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The Sierpiński numbers would be a good example. All odd integers up to 10,221 have been checked and are known to lead to a prime number of the form $k2^n+1$, where $k$ is the original odd integer, and $n$ is any integer. One would think that, if the trend continued, there would be no such integers. However, several integers have been proven to generate only composite numbers of the form $k2^n+1$. The smallest such integer known is $78,\!557$. In addition, it has been proven that there are infinitely many such integers.

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Let $n>0$ and $s_n=\sum_{k=1}^n k$. Now look at the expression $\displaystyle\frac{s_n!}{(s_n-n)!}$. You'll get
$$\frac{1!}{0!}=1=1!,\frac{3!}{(3-2)!}=6=3!,\frac{6!}{(6-3)!}=120=5!,\frac{10!}{(10-4)!}=5040=7! $$ but pattern $\displaystyle \frac{s_n!}{(s_n-n)!}= (2n+1)!$ stops here since $\frac{15!}{(15-5)!}= 360360\neq 9!=362880$

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It seems the Mertens conjecture (see link) hasn't been mentioned yet. Conjectured in the 19th century and disproved about hundred years later, the amazing fact is that there was "overwhelming numerical evidence" that it is true - but it wasn't. In fact, there is no known counterexample so far.

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  • $\begingroup$ Well, at least we know a counter example $k$ exists where $k\in\big(10^{14}, e^{1.59\,\times\,10^{40}}\big)$. Interesting, but! $\endgroup$
    – Mr Pie
    Feb 27 '20 at 22:18
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Is there a pair of amicable numbers with distinct smallest prime factors? For quite a long time no example of such a pair was known. The first such pair was discovered through computer search in October 2015 (but only noticed by humans three months later):$$445\,953\,248\,528\,881\,275=3^2\times5^2\times7\times13\times19\times37\times43\times73\times439\times22\,483$$and$$659\,008\,669\,204\,392\,325=5^2\times7\times13\times19\times37\times73\times571\times1\,693\times5\,839.$$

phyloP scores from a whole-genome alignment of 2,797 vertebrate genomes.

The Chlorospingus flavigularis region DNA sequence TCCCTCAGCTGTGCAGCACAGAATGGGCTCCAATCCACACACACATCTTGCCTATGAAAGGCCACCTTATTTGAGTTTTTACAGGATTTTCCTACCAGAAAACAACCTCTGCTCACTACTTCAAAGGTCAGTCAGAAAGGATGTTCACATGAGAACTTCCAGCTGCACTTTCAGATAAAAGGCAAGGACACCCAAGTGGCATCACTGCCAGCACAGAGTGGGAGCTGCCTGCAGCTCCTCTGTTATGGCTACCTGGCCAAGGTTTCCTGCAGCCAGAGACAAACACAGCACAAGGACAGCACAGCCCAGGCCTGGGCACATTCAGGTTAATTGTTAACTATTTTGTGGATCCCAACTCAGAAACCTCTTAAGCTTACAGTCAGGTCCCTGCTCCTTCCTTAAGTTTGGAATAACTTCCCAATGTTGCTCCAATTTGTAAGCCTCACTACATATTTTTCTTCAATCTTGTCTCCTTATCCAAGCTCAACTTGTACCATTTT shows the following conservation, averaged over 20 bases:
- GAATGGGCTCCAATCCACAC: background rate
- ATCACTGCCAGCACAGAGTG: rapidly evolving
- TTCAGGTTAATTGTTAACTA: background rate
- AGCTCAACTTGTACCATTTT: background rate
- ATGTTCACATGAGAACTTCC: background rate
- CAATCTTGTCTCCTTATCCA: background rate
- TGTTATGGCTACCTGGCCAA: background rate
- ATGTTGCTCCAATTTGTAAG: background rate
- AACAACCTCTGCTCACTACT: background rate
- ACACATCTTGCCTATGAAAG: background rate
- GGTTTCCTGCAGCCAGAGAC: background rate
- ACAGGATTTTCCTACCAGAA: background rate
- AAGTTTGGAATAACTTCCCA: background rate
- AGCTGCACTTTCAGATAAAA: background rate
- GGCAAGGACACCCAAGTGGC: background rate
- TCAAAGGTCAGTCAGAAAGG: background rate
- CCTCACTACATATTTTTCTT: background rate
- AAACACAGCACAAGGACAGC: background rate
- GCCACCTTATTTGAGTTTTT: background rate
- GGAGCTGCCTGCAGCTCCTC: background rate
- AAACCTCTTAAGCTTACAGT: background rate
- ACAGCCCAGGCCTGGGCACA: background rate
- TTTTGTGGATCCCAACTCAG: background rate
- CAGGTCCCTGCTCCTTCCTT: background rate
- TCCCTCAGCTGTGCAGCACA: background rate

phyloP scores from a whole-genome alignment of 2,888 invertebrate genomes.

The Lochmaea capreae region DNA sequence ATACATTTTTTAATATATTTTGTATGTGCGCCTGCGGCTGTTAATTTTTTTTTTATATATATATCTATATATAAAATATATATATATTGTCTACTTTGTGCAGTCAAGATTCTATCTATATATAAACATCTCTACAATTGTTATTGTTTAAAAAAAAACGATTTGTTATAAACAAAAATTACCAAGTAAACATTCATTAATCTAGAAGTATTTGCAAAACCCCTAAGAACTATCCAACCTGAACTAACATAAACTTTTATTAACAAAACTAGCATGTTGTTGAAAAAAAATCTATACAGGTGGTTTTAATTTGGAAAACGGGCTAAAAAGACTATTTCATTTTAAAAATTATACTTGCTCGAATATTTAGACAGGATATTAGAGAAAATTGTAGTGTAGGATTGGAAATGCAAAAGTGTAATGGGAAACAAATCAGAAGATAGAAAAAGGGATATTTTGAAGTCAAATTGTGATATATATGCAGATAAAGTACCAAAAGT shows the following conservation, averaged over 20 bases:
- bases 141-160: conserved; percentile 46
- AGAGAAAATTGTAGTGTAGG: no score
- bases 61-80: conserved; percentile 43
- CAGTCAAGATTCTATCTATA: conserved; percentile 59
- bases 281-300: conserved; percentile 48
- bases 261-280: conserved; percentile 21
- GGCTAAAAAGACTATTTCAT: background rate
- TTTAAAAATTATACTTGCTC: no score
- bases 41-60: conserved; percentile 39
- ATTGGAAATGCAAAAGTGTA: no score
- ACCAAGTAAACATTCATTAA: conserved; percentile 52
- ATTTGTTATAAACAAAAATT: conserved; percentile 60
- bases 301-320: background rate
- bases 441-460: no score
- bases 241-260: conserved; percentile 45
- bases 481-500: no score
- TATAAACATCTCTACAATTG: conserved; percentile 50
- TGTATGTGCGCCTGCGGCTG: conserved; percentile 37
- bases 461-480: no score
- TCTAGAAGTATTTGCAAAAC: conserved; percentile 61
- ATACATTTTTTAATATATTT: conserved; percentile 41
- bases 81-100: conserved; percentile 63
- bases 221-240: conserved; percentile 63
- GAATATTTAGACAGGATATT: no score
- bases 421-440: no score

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Another example, hopefully not too technical for a layman, is the story of Skewes' number (see link) where there was, again, a lot of numerical evidence that $\pi(x)$ was always less than $\operatorname{li}(x)$ - until Littlewood proved that this was not the case and Skewes was the first one to establish bounds for the smallest counterexample.

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  • $\begingroup$ Quoting James Grime on Numberphile: "So this is a pattern that holds ... into huge sizes of googols of googols of googols, and it appears that this inequality holds and then it flips." ( youtu.be/Lihh_lMmcDw?t=549 ) $\endgroup$
    – Brian
    Jan 30 '19 at 0:52